But when he saw many of the Pharisees and Sadducees coming to where he was baptizing, he said to them: “You brood of vipers! Who warned you to flee from the coming wrath? Produce fruit in keeping with repentance. And do not think you can say to yourselves, ‘We have Abraham as our father.’ I tell you that out of these stones God can raise up children for Abraham. 10 The ax is already at the root of the trees, and every tree that does not produce good fruit will be cut down and thrown into the fire.
Ok, there are a couple of ways to respond to this. 
If a person really wants forgiveness and is will to produce that "good fruit" that would cause one to feel sorry about their sins and repent so as to turn away from sin and seek God, then they'll find what they are looking for. But, if you're in the shoes of these Pharisees and Sadducees, then a person might feel rebuffed. Who are they to admit they are sinner? They are the leaders in their religious community. They don't need to come down to the same level as the common, ordinary people. They don't need that kind of forgiveness.  Feel the indignation. Feel the outrage. Feel the anger swelling inside. The recent line from the upcoming movie Batman v Superman rings appropriate to quote here. Bruce Wayne's butler, Alfred is giving the Dark Knight some fatherly advice as he does so eloquently throughout his history. Bruce seems to be weighing all the information about this "Superman" and, from the previews, it seem to be turning him cold towards this fellow superhero. I find it suitable to the mindset of these religious leaders hearing of their need for salvation.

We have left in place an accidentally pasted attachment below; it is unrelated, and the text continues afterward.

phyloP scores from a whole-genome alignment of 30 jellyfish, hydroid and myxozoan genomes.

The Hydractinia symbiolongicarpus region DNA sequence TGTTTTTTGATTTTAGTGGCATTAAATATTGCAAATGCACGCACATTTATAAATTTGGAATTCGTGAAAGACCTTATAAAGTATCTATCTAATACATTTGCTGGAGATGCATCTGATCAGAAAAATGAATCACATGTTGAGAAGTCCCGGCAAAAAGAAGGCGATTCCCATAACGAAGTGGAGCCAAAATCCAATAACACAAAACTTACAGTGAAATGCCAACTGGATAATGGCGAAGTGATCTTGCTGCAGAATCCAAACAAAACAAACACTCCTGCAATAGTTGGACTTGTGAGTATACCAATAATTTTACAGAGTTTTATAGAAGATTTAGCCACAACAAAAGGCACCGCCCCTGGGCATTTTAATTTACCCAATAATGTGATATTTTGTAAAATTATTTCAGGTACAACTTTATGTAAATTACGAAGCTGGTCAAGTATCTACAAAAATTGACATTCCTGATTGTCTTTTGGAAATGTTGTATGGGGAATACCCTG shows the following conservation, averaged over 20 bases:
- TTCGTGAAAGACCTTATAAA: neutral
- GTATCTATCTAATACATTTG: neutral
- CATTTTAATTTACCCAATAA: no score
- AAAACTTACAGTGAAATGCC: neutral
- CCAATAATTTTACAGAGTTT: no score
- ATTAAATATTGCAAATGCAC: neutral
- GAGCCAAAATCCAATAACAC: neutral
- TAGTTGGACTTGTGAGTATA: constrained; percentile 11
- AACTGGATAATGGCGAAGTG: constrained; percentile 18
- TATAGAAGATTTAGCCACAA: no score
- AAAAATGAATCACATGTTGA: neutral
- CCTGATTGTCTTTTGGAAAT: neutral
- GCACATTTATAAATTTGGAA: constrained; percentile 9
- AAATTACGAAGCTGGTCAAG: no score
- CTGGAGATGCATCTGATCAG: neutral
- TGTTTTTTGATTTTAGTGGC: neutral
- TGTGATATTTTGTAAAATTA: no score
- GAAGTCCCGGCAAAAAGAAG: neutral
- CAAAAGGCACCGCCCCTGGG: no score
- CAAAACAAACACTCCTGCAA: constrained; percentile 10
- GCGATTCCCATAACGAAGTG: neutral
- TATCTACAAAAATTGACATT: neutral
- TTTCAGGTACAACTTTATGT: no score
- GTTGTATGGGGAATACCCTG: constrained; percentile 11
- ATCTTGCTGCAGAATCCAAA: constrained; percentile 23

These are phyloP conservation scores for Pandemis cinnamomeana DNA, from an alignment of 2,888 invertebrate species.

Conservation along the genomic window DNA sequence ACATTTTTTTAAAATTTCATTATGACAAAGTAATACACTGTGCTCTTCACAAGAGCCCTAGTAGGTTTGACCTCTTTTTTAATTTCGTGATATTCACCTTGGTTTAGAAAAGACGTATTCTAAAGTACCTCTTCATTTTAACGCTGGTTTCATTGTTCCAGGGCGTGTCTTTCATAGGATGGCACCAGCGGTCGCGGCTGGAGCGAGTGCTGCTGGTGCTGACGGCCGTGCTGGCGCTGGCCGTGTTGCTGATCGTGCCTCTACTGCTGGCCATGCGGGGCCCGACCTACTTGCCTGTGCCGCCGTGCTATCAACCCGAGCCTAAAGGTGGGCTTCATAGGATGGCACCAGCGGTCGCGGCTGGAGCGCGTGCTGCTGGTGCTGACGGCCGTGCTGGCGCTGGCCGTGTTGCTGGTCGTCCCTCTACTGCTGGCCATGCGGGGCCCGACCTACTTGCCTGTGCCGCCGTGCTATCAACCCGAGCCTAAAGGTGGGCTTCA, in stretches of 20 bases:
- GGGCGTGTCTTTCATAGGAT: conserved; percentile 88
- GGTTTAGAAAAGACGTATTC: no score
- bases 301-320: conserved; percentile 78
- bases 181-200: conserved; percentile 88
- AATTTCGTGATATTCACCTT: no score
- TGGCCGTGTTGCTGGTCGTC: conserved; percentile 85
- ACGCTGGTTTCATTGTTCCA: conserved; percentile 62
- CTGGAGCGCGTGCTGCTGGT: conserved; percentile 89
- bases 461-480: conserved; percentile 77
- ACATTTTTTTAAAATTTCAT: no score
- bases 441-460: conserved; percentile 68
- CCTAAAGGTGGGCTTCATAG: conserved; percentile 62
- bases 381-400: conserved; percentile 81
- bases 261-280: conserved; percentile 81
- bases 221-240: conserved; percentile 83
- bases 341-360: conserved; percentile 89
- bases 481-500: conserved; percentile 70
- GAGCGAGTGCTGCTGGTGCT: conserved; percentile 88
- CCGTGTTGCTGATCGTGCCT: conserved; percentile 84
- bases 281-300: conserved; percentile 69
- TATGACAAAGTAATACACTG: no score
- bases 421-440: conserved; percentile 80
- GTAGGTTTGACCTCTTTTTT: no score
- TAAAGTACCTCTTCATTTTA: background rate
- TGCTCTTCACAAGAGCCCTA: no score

That's how it starts. The fever, the rage, the feeling of powerlessness that turns good men... cruel.
 When weighing new information we are receiving it can humans to fall to their knees in sorrow as they seek to find a new corner to turn in their lives, a new leaf to turn over. The message of salvation in Jesus can leave one feeling powerless. That powerlessness can lead to turning over one's life to God as we find that there is a greater power as work in the world than ourselves. Or, it can take people down a dark path. After that early encounter with John the Baptist the religious leaders are seeing and hearing of this man from Nazareth, this Jesus. It starts with his early teachings. They come, not with true questions as if they needed an answer to bring them closer to God. No. They come to argue. They come to fight. They come to bait Jesus with his words and his explanations of the scriptures. Remember, if you will, conversations like this one...

Luke 20:19-26

New International Version (NIV)
19 The teachers of the law and the chief priests looked for a way to arrest him immediately, because they knew he had spoken this parable against them. But they were afraid of the people.

Paying Taxes to Caesar

20 Keeping a close watch on him, they sent spies, who pretended to be sincere. They hoped to catch Jesus in something he said, so that they might hand him over to the power and authority of the governor. 21 So the spies questioned him: “Teacher, we know that you speak and teach what is right, and that you do not show partiality but teach the way of God in accordance with the truth. 22 Is it right for us to pay taxes to Caesar or not?”
23 He saw through their duplicity and said to them, 24 “Show me a denarius. Whose image and inscription are on it?”
“Caesar’s,” they replied.
25 He said to them, “Then give back to Caesar what is Caesar’s, and to God what is God’s.”
26 They were unable to trap him in what he had said there in public. And astonished by his answer, they became silent.